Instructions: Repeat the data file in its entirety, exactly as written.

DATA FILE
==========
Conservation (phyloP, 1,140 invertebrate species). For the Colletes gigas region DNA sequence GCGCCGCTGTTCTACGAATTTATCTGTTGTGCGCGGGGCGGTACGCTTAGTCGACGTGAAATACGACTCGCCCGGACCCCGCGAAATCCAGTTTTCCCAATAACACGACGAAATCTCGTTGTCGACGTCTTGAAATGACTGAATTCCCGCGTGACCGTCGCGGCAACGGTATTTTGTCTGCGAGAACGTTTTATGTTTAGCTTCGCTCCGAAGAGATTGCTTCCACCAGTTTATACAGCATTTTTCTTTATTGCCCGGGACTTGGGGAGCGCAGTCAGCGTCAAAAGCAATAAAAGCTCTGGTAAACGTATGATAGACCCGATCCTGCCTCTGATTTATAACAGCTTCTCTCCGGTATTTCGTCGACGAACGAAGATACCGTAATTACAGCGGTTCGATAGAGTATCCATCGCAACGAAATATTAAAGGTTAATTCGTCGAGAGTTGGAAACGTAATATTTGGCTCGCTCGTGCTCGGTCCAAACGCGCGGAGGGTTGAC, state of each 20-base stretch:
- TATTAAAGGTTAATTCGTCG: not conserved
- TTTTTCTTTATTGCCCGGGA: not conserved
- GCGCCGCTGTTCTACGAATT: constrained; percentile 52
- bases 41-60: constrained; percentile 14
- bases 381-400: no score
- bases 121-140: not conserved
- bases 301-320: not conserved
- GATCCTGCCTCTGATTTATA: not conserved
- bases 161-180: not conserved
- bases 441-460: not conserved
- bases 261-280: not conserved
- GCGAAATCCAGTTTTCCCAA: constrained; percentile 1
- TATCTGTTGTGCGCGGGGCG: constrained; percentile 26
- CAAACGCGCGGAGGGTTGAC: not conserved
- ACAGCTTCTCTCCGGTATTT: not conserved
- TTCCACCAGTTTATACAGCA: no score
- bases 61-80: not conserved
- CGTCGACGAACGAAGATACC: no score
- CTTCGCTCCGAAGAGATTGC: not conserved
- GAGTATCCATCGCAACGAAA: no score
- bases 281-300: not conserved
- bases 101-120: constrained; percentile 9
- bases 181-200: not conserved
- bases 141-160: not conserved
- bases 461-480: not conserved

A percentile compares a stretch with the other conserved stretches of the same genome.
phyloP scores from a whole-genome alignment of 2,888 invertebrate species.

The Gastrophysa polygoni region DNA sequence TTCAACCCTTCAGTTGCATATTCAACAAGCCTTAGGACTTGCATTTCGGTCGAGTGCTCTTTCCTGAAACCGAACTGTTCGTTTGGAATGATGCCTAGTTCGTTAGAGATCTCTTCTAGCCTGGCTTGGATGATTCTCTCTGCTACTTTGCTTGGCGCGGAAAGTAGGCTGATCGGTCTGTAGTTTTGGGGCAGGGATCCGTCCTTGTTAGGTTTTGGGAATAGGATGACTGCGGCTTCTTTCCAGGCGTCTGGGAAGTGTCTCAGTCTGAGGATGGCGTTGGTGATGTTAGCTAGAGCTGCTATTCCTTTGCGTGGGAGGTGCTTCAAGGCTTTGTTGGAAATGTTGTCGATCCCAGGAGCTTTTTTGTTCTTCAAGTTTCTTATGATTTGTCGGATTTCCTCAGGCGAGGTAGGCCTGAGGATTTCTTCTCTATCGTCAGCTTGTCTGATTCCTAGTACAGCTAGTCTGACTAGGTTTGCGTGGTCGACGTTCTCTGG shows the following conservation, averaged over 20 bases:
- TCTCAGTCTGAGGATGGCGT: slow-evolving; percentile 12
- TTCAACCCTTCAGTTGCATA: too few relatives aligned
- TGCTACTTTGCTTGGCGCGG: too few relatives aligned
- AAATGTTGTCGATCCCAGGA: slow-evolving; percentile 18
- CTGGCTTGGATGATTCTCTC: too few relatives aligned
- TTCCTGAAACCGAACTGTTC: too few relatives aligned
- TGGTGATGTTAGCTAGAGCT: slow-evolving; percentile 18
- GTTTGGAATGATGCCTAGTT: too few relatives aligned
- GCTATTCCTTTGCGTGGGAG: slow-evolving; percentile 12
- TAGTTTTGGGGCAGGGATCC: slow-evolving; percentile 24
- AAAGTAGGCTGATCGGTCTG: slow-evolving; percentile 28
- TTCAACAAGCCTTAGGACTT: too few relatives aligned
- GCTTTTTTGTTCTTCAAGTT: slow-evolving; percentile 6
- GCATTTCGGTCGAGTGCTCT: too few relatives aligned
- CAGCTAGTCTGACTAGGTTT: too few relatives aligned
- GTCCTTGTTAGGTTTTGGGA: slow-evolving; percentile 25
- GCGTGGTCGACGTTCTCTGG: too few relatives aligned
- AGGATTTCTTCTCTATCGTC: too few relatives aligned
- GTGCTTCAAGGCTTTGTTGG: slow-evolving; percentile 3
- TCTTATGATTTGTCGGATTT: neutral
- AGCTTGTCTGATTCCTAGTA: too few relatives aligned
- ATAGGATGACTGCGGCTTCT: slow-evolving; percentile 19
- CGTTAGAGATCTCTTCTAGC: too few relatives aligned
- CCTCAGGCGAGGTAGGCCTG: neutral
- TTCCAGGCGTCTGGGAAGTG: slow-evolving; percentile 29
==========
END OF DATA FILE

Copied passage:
Conservation (phyloP, 1,140 invertebrate species). For the Colletes gigas region DNA sequence GCGCCGCTGTTCTACGAATTTATCTGTTGTGCGCGGGGCGGTACGCTTAGTCGACGTGAAATACGACTCGCCCGGACCCCGCGAAATCCAGTTTTCCCAATAACACGACGAAATCTCGTTGTCGACGTCTTGAAATGACTGAATTCCCGCGTGACCGTCGCGGCAACGGTATTTTGTCTGCGAGAACGTTTTATGTTTAGCTTCGCTCCGAAGAGATTGCTTCCACCAGTTTATACAGCATTTTTCTTTATTGCCCGGGACTTGGGGAGCGCAGTCAGCGTCAAAAGCAATAAAAGCTCTGGTAAACGTATGATAGACCCGATCCTGCCTCTGATTTATAACAGCTTCTCTCCGGTATTTCGTCGACGAACGAAGATACCGTAATTACAGCGGTTCGATAGAGTATCCATCGCAACGAAATATTAAAGGTTAATTCGTCGAGAGTTGGAAACGTAATATTTGGCTCGCTCGTGCTCGGTCCAAACGCGCGGAGGGTTGAC, state of each 20-base stretch:
- TATTAAAGGTTAATTCGTCG: not conserved
- TTTTTCTTTATTGCCCGGGA: not conserved
- GCGCCGCTGTTCTACGAATT: constrained; percentile 52
- bases 41-60: constrained; percentile 14
- bases 381-400: no score
- bases 121-140: not conserved
- bases 301-320: not conserved
- GATCCTGCCTCTGATTTATA: not conserved
- bases 161-180: not conserved
- bases 441-460: not conserved
- bases 261-280: not conserved
- GCGAAATCCAGTTTTCCCAA: constrained; percentile 1
- TATCTGTTGTGCGCGGGGCG: constrained; percentile 26
- CAAACGCGCGGAGGGTTGAC: not conserved
- ACAGCTTCTCTCCGGTATTT: not conserved
- TTCCACCAGTTTATACAGCA: no score
- bases 61-80: not conserved
- CGTCGACGAACGAAGATACC: no score
- CTTCGCTCCGAAGAGATTGC: not conserved
- GAGTATCCATCGCAACGAAA: no score
- bases 281-300: not conserved
- bases 101-120: constrained; percentile 9
- bases 181-200: not conserved
- bases 141-160: not conserved
- bases 461-480: not conserved

A percentile compares a stretch with the other conserved stretches of the same genome.
phyloP scores from a whole-genome alignment of 2,888 invertebrate species.

The Gastrophysa polygoni region DNA sequence TTCAACCCTTCAGTTGCATATTCAACAAGCCTTAGGACTTGCATTTCGGTCGAGTGCTCTTTCCTGAAACCGAACTGTTCGTTTGGAATGATGCCTAGTTCGTTAGAGATCTCTTCTAGCCTGGCTTGGATGATTCTCTCTGCTACTTTGCTTGGCGCGGAAAGTAGGCTGATCGGTCTGTAGTTTTGGGGCAGGGATCCGTCCTTGTTAGGTTTTGGGAATAGGATGACTGCGGCTTCTTTCCAGGCGTCTGGGAAGTGTCTCAGTCTGAGGATGGCGTTGGTGATGTTAGCTAGAGCTGCTATTCCTTTGCGTGGGAGGTGCTTCAAGGCTTTGTTGGAAATGTTGTCGATCCCAGGAGCTTTTTTGTTCTTCAAGTTTCTTATGATTTGTCGGATTTCCTCAGGCGAGGTAGGCCTGAGGATTTCTTCTCTATCGTCAGCTTGTCTGATTCCTAGTACAGCTAGTCTGACTAGGTTTGCGTGGTCGACGTTCTCTGG shows the following conservation, averaged over 20 bases:
- TCTCAGTCTGAGGATGGCGT: slow-evolving; percentile 12
- TTCAACCCTTCAGTTGCATA: too few relatives aligned
- TGCTACTTTGCTTGGCGCGG: too few relatives aligned
- AAATGTTGTCGATCCCAGGA: slow-evolving; percentile 18
- CTGGCTTGGATGATTCTCTC: too few relatives aligned
- TTCCTGAAACCGAACTGTTC: too few relatives aligned
- TGGTGATGTTAGCTAGAGCT: slow-evolving; percentile 18
- GTTTGGAATGATGCCTAGTT: too few relatives aligned
- GCTATTCCTTTGCGTGGGAG: slow-evolving; percentile 12
- TAGTTTTGGGGCAGGGATCC: slow-evolving; percentile 24
- AAAGTAGGCTGATCGGTCTG: slow-evolving; percentile 28
- TTCAACAAGCCTTAGGACTT: too few relatives aligned
- GCTTTTTTGTTCTTCAAGTT: slow-evolving; percentile 6
- GCATTTCGGTCGAGTGCTCT: too few relatives aligned
- CAGCTAGTCTGACTAGGTTT: too few relatives aligned
- GTCCTTGTTAGGTTTTGGGA: slow-evolving; percentile 25
- GCGTGGTCGACGTTCTCTGG: too few relatives aligned
- AGGATTTCTTCTCTATCGTC: too few relatives aligned
- GTGCTTCAAGGCTTTGTTGG: slow-evolving; percentile 3
- TCTTATGATTTGTCGGATTT: neutral
- AGCTTGTCTGATTCCTAGTA: too few relatives aligned
- ATAGGATGACTGCGGCTTCT: slow-evolving; percentile 19
- CGTTAGAGATCTCTTCTAGC: too few relatives aligned
- CCTCAGGCGAGGTAGGCCTG: neutral
- TTCCAGGCGTCTGGGAAGTG: slow-evolving; percentile 29